December 20, 2005

2006 : A New Beginning?

Tsunami is history
forgotten the earthquake in Pakistan
Katrina has ceased to matter
faded the London Bombings

Osama's a disappearing dot in oblivion
Saddam but a ranting shadow.
Darfur, could as well be an exotic cuisine
Banda Aceh, a greeting from some nameless culture.

A drug cocktail's contained HIV
Cancer deaths have dropped.
The Asian Flu will not reach us
Stents'll prevent all future heart attacks.

Hunger and poverty are UN concerns
Global Warming's been taken care of by the Kyoto Protocol.
Nuclear arms proliferation curtailed by the CTBT
Geneva Convention's followed while dealing with POWs.

Fortunate, aren't we?
Self delusional is what I'd call it.
Blessed with a short lived memory
and a nomadic mind to match it.
One that never gathers moss
from things that are past.
Will move to new pastures
until faced with some adventure.
And when that excitement wanes
it'll seek another plane.

This shallow, flippant mind
feels compelled to wander
lest it go assunder.
With all the suffering that's around
can't afford to get bogged down.
Cannot fall prey to compassion
that's a feeling not in fashion.
Novelty's what it has to seek
lest it delve into matters too deep.
Embarked on a perpetual journey.
Rootless by choice with dire fear of destination.

Are we stringing yet another new beginning
like the countless older ones?
Those wailing in purgatory, completely off tune
while searching for their ends that never seem to come.

December 14, 2005

A Failing School System

There are some obvious loop holes that prevent the US school system from being at par with other school systems around the world. The biggest loophole being that we Americans do not accept responsibility for this failure, and instead look for a stop-gap solutions for the problem. The “No Child Left Behind ‘is one such off-the-cuff solution, that now is doing more harm than good to the already ailing system. Change is not an overnight-fix; it has to be brought about methodically and gradually if it has to be all inclusive. If indeed it were done so, then there would be ‘no child left behind’!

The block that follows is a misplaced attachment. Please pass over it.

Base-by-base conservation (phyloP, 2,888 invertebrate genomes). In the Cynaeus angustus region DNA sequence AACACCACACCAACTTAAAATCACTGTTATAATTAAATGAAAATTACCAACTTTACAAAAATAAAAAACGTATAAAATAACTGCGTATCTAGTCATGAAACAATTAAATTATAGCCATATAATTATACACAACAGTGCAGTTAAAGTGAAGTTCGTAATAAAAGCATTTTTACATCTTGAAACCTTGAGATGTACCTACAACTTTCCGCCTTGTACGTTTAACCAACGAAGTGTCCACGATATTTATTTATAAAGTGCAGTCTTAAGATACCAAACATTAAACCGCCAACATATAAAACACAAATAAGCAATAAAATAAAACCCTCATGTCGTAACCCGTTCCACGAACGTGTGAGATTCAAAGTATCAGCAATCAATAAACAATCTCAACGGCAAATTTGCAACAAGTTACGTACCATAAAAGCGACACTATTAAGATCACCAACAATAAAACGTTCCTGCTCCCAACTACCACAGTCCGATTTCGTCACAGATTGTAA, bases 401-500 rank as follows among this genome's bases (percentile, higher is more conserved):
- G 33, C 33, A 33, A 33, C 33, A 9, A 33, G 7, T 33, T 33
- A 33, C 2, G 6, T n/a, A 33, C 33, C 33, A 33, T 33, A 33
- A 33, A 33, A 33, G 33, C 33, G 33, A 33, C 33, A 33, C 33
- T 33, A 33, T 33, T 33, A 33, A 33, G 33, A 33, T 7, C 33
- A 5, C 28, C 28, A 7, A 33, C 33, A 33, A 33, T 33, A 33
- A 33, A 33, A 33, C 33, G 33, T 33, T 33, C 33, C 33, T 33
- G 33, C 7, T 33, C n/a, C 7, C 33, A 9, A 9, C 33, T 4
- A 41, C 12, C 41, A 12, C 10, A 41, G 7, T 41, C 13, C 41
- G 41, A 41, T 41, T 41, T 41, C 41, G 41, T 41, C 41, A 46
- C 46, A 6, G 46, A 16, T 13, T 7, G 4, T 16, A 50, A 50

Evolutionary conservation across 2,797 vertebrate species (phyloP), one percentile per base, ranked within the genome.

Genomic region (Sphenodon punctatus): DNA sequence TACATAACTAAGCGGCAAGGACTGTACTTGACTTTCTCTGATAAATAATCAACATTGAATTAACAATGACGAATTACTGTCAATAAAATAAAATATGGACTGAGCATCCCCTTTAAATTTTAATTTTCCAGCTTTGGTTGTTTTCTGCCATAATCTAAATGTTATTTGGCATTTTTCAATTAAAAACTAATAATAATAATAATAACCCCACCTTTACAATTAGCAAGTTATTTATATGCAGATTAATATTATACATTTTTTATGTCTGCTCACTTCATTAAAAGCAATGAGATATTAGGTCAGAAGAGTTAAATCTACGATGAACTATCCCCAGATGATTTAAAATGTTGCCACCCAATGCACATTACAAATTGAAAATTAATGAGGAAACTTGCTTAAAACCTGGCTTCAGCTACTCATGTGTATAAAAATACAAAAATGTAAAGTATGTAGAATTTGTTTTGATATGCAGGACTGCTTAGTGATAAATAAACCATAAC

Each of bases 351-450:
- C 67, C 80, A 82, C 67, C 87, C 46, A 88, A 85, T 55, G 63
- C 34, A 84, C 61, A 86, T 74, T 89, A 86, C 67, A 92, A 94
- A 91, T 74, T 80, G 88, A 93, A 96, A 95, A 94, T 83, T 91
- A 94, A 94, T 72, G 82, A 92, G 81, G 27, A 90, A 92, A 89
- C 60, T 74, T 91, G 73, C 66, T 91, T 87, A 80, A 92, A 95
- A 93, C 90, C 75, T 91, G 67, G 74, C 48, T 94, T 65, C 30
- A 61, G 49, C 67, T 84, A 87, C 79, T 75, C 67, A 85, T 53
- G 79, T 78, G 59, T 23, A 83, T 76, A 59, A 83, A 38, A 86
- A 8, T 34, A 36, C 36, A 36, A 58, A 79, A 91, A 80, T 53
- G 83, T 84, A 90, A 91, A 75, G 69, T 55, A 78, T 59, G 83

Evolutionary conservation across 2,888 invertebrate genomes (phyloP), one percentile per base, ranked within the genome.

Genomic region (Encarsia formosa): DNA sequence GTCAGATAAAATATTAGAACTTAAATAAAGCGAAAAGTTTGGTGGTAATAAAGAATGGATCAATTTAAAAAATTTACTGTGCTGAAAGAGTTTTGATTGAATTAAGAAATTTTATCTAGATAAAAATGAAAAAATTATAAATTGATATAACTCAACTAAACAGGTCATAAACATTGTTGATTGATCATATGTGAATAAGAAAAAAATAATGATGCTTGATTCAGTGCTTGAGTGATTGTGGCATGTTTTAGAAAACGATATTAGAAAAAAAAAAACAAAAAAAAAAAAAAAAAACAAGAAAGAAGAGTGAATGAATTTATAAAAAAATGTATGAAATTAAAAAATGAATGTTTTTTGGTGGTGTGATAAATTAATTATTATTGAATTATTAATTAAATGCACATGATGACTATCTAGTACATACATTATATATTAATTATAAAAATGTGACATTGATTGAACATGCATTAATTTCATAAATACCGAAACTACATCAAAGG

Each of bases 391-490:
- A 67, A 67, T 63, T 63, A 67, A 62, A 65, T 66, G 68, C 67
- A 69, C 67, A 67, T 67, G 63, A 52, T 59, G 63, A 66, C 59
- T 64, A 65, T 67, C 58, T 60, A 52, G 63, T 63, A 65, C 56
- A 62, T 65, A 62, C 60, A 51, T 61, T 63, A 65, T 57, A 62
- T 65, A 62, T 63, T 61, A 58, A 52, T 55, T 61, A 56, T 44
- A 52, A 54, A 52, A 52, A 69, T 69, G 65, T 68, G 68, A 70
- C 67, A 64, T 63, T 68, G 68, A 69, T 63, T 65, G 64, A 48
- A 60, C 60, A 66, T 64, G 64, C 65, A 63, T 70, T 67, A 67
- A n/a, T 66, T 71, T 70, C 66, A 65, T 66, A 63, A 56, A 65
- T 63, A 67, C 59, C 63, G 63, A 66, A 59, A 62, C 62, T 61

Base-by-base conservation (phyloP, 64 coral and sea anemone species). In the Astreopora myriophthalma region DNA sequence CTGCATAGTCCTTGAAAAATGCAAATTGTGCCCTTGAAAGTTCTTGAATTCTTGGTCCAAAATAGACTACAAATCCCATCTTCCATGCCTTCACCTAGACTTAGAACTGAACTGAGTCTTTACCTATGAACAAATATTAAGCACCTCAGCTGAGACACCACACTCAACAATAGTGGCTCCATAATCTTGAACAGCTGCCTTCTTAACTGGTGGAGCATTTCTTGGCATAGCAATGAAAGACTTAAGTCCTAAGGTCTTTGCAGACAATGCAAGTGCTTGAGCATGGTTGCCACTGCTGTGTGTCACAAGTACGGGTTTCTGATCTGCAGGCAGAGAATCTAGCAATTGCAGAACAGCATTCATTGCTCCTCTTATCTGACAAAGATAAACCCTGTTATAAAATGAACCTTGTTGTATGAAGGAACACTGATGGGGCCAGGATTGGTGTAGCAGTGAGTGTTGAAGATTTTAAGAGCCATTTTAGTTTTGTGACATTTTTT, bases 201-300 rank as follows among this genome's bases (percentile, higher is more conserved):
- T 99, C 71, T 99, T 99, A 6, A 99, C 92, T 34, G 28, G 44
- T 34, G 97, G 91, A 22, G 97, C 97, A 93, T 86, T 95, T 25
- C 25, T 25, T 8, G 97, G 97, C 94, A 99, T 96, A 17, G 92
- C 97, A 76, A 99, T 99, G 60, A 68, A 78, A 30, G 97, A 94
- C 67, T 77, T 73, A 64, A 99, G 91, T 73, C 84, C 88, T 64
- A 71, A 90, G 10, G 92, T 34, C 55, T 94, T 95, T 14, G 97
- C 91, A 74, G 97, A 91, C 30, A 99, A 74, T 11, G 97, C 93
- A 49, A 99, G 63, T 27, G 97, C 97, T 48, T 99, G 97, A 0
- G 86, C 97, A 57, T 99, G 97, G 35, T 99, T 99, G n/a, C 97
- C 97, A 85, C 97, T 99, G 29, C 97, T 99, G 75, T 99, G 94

The United States should consider having a national core curriculum, like it exists in countries like Japan, China, England, and India, that would mandate a certain level of academic competency across the states. This could be one definitive way of gradually increasing academic standards across the nation. A shared curriculum across state boundaries will also facilitate the build up of shared data bases for tests, projects, teaching strategies, teaching materials, and teacher resources. This in turn will give depth and scope to our education programs, and consequently the quality of the end products, in this case our students, will improve.

A national core curriculum will bring about a consistency in our teacher education programs as well, that have been under fire for the longest time. Having mentored several student teachers from various colleges and universities, I know to what degree education programs differ from college to college. Needless to say that none of these programs really prepare the student teacher for taking over a real classroom. A nationwide curriculum for schools will lend structure and balance to all teacher education programs. There will be a commonality of goals regardless of the college you attend. Furthermore when the novice teacher enters into a real world classroom she’ll find anchor in the national core curriculum, a document she’s already familiar with.